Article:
Earlier this week California announced they are now allowing private entities to sell electricity as motor fuel at charging stations. The announcement was made by Volvo Trucks North America as they worked in conjunction with other companies to facilitate the change. Prior to this news, Transport Topics states “California utilities were guided by a 2010 CPUC (California Public Utilities Commission) decision exempting light-duty vehicle charging station providers from being regulated as a utility, but did not explicitly exempt medium and heavy duty charging station providers.” Three of the companies that joined Volvo’s effort include Trillium, a brand of the Love’s family of companies, Greenlots, a member of Shell Group, and Calstart, a non-profit organization focused on clean transportation technology.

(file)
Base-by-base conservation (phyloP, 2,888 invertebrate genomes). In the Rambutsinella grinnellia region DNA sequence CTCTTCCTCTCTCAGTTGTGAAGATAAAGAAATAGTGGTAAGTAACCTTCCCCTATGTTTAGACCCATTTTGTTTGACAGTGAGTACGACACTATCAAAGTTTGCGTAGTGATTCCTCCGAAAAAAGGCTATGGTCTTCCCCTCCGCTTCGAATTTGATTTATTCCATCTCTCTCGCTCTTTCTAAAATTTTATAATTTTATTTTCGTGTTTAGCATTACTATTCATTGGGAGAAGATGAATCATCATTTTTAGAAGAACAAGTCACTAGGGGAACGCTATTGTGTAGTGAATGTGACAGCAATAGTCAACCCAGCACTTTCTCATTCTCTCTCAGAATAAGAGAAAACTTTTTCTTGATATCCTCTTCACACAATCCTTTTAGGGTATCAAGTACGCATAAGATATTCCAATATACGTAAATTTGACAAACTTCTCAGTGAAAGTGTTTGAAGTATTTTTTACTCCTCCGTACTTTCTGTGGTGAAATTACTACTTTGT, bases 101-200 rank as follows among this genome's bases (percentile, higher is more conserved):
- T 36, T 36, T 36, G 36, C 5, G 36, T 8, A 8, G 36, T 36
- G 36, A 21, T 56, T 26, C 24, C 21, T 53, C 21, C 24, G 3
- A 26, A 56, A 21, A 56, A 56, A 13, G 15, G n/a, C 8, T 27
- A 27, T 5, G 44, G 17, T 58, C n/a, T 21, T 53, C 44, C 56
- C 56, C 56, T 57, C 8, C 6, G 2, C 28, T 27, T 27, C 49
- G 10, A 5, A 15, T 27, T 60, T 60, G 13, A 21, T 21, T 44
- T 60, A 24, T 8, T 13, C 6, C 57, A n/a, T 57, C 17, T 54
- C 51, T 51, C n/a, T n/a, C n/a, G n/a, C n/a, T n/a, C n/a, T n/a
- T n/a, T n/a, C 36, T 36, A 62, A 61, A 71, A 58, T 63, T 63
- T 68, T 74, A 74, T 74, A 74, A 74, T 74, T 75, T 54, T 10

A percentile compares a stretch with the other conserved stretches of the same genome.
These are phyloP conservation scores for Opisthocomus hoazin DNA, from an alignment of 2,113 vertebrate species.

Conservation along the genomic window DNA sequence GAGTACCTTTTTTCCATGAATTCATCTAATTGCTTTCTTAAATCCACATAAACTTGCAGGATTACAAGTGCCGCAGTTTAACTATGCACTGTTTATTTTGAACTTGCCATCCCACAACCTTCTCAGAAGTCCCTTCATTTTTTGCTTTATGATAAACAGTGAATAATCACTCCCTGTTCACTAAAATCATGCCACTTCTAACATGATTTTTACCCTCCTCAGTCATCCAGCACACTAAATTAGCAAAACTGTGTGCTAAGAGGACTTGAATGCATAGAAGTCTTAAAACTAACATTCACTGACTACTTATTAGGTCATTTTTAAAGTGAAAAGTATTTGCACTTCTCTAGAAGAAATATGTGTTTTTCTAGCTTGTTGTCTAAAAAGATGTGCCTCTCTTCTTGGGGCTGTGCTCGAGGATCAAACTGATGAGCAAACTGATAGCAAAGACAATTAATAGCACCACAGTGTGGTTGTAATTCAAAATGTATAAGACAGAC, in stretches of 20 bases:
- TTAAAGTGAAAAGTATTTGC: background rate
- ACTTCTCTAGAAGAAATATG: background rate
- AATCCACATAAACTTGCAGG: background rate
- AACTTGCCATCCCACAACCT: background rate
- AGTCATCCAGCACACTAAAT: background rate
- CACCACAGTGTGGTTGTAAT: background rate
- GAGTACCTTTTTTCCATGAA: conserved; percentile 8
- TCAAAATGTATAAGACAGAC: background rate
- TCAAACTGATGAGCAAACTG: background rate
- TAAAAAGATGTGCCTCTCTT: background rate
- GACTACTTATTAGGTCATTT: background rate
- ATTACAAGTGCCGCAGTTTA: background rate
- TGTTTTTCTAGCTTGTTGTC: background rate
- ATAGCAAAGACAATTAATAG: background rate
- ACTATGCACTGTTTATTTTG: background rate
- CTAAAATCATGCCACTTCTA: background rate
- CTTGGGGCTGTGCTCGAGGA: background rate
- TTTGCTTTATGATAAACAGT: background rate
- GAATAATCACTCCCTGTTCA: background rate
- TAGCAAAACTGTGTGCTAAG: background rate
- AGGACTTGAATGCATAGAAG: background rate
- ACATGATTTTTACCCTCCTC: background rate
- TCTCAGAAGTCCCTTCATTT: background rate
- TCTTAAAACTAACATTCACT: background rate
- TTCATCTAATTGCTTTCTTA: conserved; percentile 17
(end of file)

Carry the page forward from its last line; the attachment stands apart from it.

Trillium has plans to build one of the first publicly accessible charging stations for heavy duty trucks in the country. This station will be located on the border of Placentia and Anaheim California. The introduction of heavy-duty charging availability poses a new question into the energy space, so what impact will this have on a transportation carrier who runs an electric vehicle fleet? Mike Roeth, the executive director of the North American Council for Freight Efficiency says, “it’s great that electricity can now be sold by the kilowatt-hour for medium and heavy duty vehicles because it helps clarify the costs to charge and ensures it’s being charged more fairly. So it’s good for fleets, particularly those who would need to rely on public or shared infrastructure to charge.” Looking at California as a whole, this development is a step towards lower emissions from all vehicle types. Currently the California Air Resources Board, is requiring automakers to increase sales of electric fuel cell and other zero emission vehicles through 2025. On a larger scale, the Governor of California, Gavin Newsom, issued an executive order that requires all new cars sold in the state to be zero emission vehicles by 2035. Under this order the medium-heavy duty vehicles need to be zero emission by 2045 where possible.